At Georgia Tech, the phrase “We can do that!” isn't just a catchphrase - it's a mindset. It captures the feeling students and researchers get when they create something new and incredible. Whether it’s spoken out loud, or on a screen with a hashtag in front of it, it’s become a mantra for the Institute as a whole.
But “We can hack that!” may as well be right behind it, at least in student attitudes. Georgia Tech students - especially School of Music students - love hackathons.
Georgia Tech won first place in Major League Hacking’s 2017 Season, beating out such contemporaries as Rutgers University, NYU, and the University of Illinois-Champlain. By the league’s metrics, out of 3,000 universities and high schools, Tech ranked Number 1 in participation – more students at Tech participate in hackathons than any other school in the world.
The Hack GT event is currently the most popular hackathon on campus, but the Moog Hackathon (run by the School of Music and Center for Music Technology) has grown steadily since its inception in 2015.
The Moog Hackathon has a very specialized goal that resonates strongly with our student body: build an instrument that is playable by the end of the weekend.
“Hackathons are a great break from the slow and steady pace that real life projects tend to have,” said Mitcham Tuell, a recent Tech graduate who majored in Electrical Engineering. Tuell has competed at all three previous Moog Hackathons, and plans on participating in it again this year.
“It’s satisfying to have ideas come together – or sometimes not – so quickly instead of dealing with every little detail and taking it slow.”
His personal favorite Hackathon creation was the bike-synth he and a friend created at the very first Moog Hackathon – a synth controller built out of a bicycle frame meant to visualize the different elements of synthesis.
Tuell (center) and his teammates with the Bike Synth in the 2015 Moog Hackathon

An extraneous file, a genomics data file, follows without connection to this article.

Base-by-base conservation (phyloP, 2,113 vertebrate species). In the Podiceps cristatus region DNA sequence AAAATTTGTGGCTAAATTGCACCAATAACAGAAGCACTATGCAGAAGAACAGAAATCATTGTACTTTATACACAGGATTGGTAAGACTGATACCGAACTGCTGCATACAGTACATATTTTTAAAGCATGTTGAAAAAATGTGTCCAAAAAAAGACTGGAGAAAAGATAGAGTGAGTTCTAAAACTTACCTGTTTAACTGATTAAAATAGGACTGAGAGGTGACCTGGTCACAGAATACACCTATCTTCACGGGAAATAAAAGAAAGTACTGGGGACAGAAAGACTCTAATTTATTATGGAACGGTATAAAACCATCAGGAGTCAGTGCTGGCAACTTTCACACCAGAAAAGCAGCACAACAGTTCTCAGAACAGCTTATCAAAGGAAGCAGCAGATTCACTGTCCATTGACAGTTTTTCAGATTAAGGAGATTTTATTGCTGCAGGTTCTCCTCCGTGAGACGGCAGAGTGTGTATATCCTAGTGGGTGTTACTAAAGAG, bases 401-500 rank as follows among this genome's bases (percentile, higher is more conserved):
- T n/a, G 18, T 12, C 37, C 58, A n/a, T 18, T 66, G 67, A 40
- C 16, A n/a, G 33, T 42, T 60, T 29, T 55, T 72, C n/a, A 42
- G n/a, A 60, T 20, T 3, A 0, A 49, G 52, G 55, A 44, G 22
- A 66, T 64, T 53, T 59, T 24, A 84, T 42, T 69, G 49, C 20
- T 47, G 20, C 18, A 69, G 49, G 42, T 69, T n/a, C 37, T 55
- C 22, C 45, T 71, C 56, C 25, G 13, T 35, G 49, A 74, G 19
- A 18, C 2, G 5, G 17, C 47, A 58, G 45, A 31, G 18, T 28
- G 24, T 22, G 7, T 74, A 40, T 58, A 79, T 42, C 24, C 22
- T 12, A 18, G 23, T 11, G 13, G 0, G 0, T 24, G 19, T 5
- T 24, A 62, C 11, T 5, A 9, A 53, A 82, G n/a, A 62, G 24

“Hackathons can teach about prototyping, which is a useful skill to have for project-based courses,” said Takumi Ogata, a graduate student in the Georgia Tech Center for Music Technology.
Ogata placed third in the 2017 Moog Hackathon for his project, "Spinning Plates of Sound." A week later, he finished second place in the Margaret Guthman New Instrument Competition for his Ribcage instrument, which he created as an undergraduate student.
His personal favorite creation is the "Sound Globe," an instrument that is played by spinning a sphere, which is mapped to the volume. The pitch is controlled by sliding your finger on a potentiometer strip. “Unlike most of my creations, it is portable and easy to set up before performing,” Ogata said.
Ogata (left) with his partner Avrosh Kumar, posing with the Spinning Plates of Sound from the 2017 Moog Hackathon.
Hackathons are entertaining challenges for many of our students, but academically they teach real-world skills.
“I'm generally pretty good at performing under pressure, but hackathons are a great way to further refine that skill. For school, maybe it's an all-nighter before a test or project deadline,” said Tuell, who in coordination with CREATE-X at Georgia Tech co-founded the company Oddity Instruments in his senior year at Georgia Tech.
"I'm just out of school, but I think it's clear how the high-pressure hackathon environment relates to real-world business deadlines and the skill of prioritizing and distributing work efficiently."
Despite the reputation Hackathons have for making student race against the clock and pull all-nighters to finish, students say they get a reasonable amount of time to sleep. “For the three Moog Hackathons I’ve done, we actually did sleep a decent amount. 3-5 hours, maybe?” said Tuell.
“I slept for four to six hours on day 1 and 1-2 hours on day 2. However, I was in a group that consisted of only two people including myself,” Ogata said.
This year, the Moog Hackathon was held in the Invention Studio, with the Zen Garden winning first place. Read and watch the results here.